A Spectacle of a Post
The unexplainable success of a mundane piece of content
Sometimes you work on something really hard, and you think for sure that the internet is going to love it. And then you release it to the world and for whatever reason it lands with a thud. Then there are the other projects, the quick one-offs you don’t put much effort into, that for some reason everyone loves and shares.
This edition of the newsletter is about one of those low-effort things that inexplicably elicited a surprisingly strong response, and the lessons learned from it.
In April, 2008, I published a post on my blog about the most mundane of topics: the different ways people push up their glasses when they begin to slip down their nose.
I don’t remember what inspired the post. Maybe it really had been on my mind for some reason. But the post wasn’t one that I put nearly as much work into as I could have. It was really just a filler post to tide me over until I had a better subject to write about.
This is the complete text of that post:
Eyeglasses and the pushing up thereof
I’ve noticed lately that there seem to be
threefour distinct ways that people push up their glasses, and yet not a single study has been done about this. “10 Things You Can Tell About Your Man By How He Pushes Up His Glasses” seems like a perfect headline for a women’s magazine in the supermarket checkout line, and yet nobody is doing this important research. So here’s an overview:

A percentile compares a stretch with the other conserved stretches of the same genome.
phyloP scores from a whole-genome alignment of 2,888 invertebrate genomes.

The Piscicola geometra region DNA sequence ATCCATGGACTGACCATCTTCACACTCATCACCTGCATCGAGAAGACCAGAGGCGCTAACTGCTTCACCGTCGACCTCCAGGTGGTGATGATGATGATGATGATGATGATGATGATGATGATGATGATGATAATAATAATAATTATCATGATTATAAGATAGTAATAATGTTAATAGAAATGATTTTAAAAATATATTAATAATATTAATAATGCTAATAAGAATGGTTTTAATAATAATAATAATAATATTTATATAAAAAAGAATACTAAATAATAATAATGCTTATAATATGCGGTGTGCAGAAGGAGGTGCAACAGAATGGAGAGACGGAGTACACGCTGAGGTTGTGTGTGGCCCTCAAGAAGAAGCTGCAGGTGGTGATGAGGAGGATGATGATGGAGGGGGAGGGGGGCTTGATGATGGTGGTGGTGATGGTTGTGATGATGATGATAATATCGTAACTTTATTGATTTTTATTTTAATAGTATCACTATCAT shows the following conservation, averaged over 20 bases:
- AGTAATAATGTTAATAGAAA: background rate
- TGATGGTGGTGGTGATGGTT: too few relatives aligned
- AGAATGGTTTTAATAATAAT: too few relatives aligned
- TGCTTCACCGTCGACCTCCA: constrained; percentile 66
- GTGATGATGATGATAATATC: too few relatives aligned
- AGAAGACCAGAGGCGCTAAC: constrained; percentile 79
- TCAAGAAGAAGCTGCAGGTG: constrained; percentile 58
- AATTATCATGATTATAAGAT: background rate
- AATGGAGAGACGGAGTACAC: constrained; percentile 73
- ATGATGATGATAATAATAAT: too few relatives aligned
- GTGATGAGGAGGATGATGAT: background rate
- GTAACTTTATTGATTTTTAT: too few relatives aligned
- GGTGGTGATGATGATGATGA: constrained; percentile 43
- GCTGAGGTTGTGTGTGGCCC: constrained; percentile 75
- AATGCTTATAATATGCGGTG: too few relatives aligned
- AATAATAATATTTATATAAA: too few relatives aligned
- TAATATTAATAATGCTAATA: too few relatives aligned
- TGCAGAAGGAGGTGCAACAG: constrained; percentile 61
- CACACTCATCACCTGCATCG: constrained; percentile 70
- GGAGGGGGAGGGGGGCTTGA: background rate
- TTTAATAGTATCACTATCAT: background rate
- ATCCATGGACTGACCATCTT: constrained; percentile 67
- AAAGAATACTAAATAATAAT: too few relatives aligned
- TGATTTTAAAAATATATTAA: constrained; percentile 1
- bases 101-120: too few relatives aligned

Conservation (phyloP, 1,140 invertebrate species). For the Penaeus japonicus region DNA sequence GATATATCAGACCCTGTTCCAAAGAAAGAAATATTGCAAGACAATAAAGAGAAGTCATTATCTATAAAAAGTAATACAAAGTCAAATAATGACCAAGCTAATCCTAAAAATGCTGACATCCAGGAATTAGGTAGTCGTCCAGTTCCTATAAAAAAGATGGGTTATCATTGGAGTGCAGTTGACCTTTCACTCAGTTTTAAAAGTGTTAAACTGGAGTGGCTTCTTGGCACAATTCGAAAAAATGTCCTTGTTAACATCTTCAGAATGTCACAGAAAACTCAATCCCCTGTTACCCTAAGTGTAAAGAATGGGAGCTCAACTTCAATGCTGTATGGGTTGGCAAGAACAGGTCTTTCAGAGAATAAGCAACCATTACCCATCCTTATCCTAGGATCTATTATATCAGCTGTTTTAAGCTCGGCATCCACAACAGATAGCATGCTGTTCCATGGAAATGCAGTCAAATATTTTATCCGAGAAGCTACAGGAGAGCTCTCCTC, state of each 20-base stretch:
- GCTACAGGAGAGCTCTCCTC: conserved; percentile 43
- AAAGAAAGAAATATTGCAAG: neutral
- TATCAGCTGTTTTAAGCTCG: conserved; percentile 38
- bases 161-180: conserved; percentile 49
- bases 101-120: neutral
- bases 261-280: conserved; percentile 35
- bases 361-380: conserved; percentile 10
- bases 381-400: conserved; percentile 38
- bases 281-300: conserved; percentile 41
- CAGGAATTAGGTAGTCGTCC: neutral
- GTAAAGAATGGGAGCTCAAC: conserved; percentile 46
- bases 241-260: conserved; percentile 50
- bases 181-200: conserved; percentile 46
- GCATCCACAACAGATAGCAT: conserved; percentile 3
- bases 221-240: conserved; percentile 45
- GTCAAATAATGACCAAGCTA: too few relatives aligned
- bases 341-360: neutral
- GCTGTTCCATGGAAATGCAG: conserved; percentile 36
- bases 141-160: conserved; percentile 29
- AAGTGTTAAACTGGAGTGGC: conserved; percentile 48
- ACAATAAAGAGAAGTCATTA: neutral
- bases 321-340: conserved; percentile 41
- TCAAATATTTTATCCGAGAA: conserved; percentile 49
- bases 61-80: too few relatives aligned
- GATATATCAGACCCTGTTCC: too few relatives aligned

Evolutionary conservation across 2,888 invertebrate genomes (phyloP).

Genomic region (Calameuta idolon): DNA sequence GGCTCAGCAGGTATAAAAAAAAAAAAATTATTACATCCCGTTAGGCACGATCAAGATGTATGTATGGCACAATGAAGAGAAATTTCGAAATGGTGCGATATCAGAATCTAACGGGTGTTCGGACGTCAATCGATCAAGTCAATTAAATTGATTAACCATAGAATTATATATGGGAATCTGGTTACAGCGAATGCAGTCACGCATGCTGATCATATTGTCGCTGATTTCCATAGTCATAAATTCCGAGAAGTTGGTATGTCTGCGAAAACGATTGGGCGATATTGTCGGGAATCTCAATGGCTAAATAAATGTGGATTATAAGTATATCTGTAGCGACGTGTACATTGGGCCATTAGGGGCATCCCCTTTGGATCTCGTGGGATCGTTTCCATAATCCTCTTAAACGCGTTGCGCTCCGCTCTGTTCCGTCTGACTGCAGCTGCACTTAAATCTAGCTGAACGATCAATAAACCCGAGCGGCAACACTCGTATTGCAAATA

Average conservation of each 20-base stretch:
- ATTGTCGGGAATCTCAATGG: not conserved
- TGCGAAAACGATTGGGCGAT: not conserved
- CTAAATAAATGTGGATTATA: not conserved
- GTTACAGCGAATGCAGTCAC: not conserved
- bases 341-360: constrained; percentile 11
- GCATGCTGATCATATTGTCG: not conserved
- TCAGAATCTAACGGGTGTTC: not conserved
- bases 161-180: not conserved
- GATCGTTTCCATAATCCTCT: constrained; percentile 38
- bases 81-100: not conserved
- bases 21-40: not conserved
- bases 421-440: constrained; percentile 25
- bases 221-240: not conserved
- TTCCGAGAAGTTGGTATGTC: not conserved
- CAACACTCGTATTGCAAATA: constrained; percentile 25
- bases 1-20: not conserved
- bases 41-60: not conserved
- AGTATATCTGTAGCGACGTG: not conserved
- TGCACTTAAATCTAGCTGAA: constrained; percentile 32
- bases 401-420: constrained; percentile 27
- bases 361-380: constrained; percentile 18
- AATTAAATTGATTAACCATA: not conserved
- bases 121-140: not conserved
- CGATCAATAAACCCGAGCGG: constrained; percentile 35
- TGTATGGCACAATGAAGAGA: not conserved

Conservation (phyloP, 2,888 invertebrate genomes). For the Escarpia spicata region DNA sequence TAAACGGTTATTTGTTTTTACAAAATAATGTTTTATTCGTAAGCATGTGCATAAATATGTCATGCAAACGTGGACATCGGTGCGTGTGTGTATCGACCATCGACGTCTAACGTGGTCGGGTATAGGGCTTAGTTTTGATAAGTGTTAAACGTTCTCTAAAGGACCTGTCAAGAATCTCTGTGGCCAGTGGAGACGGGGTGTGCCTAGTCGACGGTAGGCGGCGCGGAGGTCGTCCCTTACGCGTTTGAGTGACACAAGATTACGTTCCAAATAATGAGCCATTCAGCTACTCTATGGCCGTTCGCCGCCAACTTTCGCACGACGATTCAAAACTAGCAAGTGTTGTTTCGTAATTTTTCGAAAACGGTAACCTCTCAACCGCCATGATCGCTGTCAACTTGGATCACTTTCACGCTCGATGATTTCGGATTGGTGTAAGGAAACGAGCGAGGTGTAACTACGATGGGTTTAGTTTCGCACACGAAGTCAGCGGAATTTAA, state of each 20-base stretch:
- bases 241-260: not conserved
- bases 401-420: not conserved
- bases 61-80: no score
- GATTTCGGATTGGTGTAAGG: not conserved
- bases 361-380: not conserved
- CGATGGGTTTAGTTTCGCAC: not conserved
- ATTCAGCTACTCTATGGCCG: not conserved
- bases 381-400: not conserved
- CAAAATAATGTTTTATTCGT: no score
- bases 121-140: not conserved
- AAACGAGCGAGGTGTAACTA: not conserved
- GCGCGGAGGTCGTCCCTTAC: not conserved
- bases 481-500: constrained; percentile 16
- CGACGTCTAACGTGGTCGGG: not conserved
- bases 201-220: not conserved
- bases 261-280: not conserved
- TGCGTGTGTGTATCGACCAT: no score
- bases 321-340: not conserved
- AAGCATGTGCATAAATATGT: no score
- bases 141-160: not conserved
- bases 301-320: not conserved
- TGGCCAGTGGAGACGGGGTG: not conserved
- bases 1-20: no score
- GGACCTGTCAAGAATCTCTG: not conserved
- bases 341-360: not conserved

Method 1: Placing one hand on each side of the frame, use the fingertips or midfingers of both hands in concert to raise the glasses into a comfortable position.
Celebrity who uses Method 1: Actress Tina Fey
Method 2: Using the fingers of just one hand, grab the frame front securely on one side and push the glasses up into a comfortable position.
Celebrity who uses Method 2: Magician Penn Jillette
Method 3: Using just one finger, press upward on the bridge of the frame, raising the glasses into a comfortable position.
Celebrity who uses Method 3: Journalist Clark Kent
Method 4: [Added after being mentioned by Pavel in the comments] Spread the hands across the face, with a thumb on one end of the frame and a finger on the other. In one motion, push the glasses up into a comfortable position.
Celebrity who uses Method 4: Pavel in the comments below
I think method 2 is the inferior method, because it raises the glasses unevenly and could cause strain on the end pieces or hinges. Method 3, meanwhile, may be the simplest and most efficient method, but seems to be associated with nerd behavior for some reason. Do people deliberately use method 2 over method 3 just to look cooler? Method 4 is efficient, but I’m not a fan because it temporarily obstructs one’s vision. But perhaps there is a refined technique I haven’t considered. I have not yet formed an opinion about method 1. But surely there is a university out there looking for some useless research to do, right?
For some reason, this post really resonated with people.
Almost immediately, comments began coming in. Everyone was eager to share which method they used, or suggest another method I may have overlooked.
People provided further analysis of the methods. One commenter wrote: